The pressure on the tax revenue in developed countries also came from countries like Ireland which sought to transform itself from a butter-exporting backwater in the 1970's to the industrial powerhouse it became. Ireland was so effective in its industrial and tax policy of poaching investment from its older and richer EU neighbors, that just prior to its recent collapse during the international economic crisis in 2008 it was the second richest country in the EU after the real culprit, Luxembourg.
Ireland conducted a predatory tax policy by lowering its effective tax rate i.e. what companies actually paid to about 5.5% in the 1990's. What Ireland learned in the 1980's and 1990's the new east European member states of the EU have simply copied since they acceded and have continued poaching investors from the old industrial powers.
Switzerland and Luxembourg - the Real culprits? But the real long term culprit were super-rich countries like Luxemburg and Switzerland which, depending on the oil price, normally rank amongst the two richest countries on earth. They prospered greatly by providing honest, hard working but tax avoiding (and often evading) EU citizens along with many international criminals, safe places to hide their ill-gotten gains. By 2005 Switzerland reportedly had Euro 3 trillion of bank deposits by EU citizens alone. Even to this day Luxemburg remains the tax haven of choice of companies operating in Europe. Countries like the UK could shut off the tax havens with appropriate anti tax avoidance legislation, but instead London has preferred to complain of others while using this a source of advantage to get new corporate headquarter such as the recent AON Insurance relocation into the City.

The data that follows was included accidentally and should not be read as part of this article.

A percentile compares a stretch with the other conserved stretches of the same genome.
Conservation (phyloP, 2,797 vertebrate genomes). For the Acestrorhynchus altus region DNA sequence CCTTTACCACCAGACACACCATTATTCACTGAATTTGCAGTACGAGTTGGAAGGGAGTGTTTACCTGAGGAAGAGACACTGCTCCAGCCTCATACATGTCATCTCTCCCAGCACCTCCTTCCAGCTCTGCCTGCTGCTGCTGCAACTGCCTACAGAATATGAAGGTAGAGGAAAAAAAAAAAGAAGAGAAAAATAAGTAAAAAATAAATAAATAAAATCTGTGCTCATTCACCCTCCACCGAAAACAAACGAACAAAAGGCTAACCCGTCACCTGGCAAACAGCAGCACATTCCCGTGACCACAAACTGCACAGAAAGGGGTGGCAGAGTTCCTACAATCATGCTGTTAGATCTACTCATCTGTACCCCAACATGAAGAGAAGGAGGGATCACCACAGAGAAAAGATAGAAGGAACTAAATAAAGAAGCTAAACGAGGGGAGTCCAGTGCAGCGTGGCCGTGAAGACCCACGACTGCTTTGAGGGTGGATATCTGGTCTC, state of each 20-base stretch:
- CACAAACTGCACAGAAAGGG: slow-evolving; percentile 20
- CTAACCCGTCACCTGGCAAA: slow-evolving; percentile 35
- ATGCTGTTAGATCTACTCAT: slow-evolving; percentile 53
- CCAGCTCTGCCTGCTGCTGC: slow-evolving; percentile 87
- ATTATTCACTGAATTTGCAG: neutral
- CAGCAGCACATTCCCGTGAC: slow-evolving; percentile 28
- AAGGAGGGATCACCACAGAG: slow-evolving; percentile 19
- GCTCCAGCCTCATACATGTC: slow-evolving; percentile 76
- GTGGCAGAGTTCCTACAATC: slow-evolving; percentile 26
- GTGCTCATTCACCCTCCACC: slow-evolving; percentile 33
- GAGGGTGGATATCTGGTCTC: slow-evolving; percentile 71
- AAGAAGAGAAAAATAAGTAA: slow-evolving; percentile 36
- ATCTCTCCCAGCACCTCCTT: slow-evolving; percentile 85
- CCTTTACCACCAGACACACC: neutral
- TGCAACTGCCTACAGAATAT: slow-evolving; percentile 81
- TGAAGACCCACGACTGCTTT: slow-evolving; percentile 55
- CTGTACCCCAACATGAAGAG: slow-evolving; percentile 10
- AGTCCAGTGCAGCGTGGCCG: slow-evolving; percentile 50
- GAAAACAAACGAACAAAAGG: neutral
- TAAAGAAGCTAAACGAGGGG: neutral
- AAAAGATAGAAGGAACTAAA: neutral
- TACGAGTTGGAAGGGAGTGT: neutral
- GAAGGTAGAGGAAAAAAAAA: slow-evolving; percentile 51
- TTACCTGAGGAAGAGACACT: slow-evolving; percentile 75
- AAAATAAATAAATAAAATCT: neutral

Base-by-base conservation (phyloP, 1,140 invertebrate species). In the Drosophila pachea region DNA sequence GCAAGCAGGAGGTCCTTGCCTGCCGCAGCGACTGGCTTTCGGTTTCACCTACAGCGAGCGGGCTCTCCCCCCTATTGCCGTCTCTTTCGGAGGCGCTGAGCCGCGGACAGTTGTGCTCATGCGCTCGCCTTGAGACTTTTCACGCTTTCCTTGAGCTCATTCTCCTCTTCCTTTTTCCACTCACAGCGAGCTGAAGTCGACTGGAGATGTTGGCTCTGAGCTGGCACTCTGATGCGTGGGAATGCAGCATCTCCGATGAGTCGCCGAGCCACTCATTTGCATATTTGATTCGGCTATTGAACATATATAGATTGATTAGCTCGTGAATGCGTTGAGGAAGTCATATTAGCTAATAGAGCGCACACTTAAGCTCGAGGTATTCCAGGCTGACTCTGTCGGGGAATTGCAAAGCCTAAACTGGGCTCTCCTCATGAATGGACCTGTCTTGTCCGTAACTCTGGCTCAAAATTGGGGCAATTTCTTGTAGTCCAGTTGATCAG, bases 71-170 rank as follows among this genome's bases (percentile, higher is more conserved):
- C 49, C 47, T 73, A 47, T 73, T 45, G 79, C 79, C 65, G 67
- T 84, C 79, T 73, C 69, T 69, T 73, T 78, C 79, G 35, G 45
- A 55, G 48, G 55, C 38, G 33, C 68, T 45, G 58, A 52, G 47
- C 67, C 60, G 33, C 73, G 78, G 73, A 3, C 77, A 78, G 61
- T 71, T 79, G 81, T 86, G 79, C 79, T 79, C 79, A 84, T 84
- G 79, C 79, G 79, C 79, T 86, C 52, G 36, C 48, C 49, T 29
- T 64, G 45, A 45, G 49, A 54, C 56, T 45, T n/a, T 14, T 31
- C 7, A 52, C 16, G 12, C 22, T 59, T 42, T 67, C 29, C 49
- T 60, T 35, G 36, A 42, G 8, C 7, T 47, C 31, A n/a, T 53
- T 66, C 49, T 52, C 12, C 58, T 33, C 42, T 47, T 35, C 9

Luxemburg and Switzerland are members of the OECD and hence the OECD Secretariat always had a more difficult time picking on them as well as US tax havens like the state of Delaware. So when in doubt pick on the small, weak and poor and whereas the OECD has been really successful in getting poor but largely irrelevant tax havens in the Caribbean and Pacific into line with their Harmful Tax Initiative, the policies of OECD members Luxemburg and Switzerland continue to put downward pressure on effective tax rates all over the developed world.
Africa leads the way to the bottom! In Africa countries also bought into the' lower taxes will bring in new investments' argument and started by the 1990's to lower corporate tax rates through the use of special incentive schemes. In fact all the evidence suggests they were right to try but not if their house was not in order and investors saw a country as profoundly uncompetitive. In this case the incentives did almost nothing.